The Cuban government is set to ease restrictions on automobile imports for the first time in 50 years. This is part of President Raul Castro’s plans to gradually liberalize the communist country’s economy.
The Communist Party's official newspaper, Granma, announced on Thursday that Cuba's council of ministers had agreed on Wednesday to allow cars to be imported for sale at market prices.
Until now, Cubans wishing to purchase an imported late-model car were first required to obtain special permission cards issued by the country's transport ministry. This was strictly regulated, with potential buyers required to prove that they had obtained the funds to purchase a vehicle by officially approved means, such as having worked as a doctor or artist abroad.
The Granma report conceded that this practice had created "resentment, dissatisfaction and, in not a few cases ... [were] a source of speculation and enrichment."
Although this practice is to end, those who already hold such permits are to be given priority as they seek to buy automobiles, while the program is gradually phased out.
Granma reported that details of the new regulations would be announced over the next few days. It also said the government had decided to take this step, after determining that a reform introduced two years ago, which lifted restrictions on people selling used cars, had run smoothly.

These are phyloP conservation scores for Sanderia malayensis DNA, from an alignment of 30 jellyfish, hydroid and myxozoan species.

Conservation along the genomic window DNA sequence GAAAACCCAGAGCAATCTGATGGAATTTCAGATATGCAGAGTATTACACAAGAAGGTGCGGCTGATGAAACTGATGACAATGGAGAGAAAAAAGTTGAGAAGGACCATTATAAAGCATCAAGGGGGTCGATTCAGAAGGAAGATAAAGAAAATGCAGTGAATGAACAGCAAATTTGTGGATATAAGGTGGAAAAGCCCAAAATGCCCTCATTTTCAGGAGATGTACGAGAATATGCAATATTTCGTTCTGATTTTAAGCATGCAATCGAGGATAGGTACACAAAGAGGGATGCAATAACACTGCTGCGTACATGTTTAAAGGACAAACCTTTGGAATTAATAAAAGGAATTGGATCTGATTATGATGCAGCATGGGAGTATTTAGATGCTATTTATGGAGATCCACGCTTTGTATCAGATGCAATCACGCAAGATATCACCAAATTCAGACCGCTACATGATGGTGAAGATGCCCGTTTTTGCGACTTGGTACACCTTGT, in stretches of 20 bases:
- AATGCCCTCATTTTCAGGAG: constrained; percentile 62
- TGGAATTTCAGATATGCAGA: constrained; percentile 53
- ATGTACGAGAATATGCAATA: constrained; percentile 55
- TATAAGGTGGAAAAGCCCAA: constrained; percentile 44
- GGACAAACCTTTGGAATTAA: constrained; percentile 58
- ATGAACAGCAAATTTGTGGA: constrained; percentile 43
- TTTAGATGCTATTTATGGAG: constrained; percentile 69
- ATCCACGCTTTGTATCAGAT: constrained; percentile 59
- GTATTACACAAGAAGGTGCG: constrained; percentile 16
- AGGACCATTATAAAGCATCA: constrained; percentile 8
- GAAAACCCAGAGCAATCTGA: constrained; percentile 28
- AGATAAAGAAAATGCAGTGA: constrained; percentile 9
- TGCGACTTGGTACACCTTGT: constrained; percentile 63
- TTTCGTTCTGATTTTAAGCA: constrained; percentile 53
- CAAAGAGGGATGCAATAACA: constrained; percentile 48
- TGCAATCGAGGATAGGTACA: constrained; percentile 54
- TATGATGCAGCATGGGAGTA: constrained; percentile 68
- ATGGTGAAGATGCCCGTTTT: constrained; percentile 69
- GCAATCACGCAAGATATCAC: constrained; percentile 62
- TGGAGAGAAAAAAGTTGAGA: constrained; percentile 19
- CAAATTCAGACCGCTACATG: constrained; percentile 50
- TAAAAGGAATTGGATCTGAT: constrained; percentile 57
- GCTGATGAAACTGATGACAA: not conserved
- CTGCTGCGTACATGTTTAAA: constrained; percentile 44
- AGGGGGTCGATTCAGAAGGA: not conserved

There will continue to be limitations, though, with only the government, not private businesses, authorized to sell vehicles to individuals.
The reform to the car market is just the latest small step that President Raul Castro has introduced in recent years designed to slowly introduce private enterprise to the communist country's state-controlled economy. In some cases, the government has later introduced new restrictions when unanticipated problems have cropped up.
A high number of vintage American cars that were built back in the 1950s, such as Chevrolets, Fords or Pontiacs remain in various states of repair on Cuba's roads, due largely to the country's state-controlled economy and a 50-year-old US trade embargo.
pfd/kms (AP, AFP)
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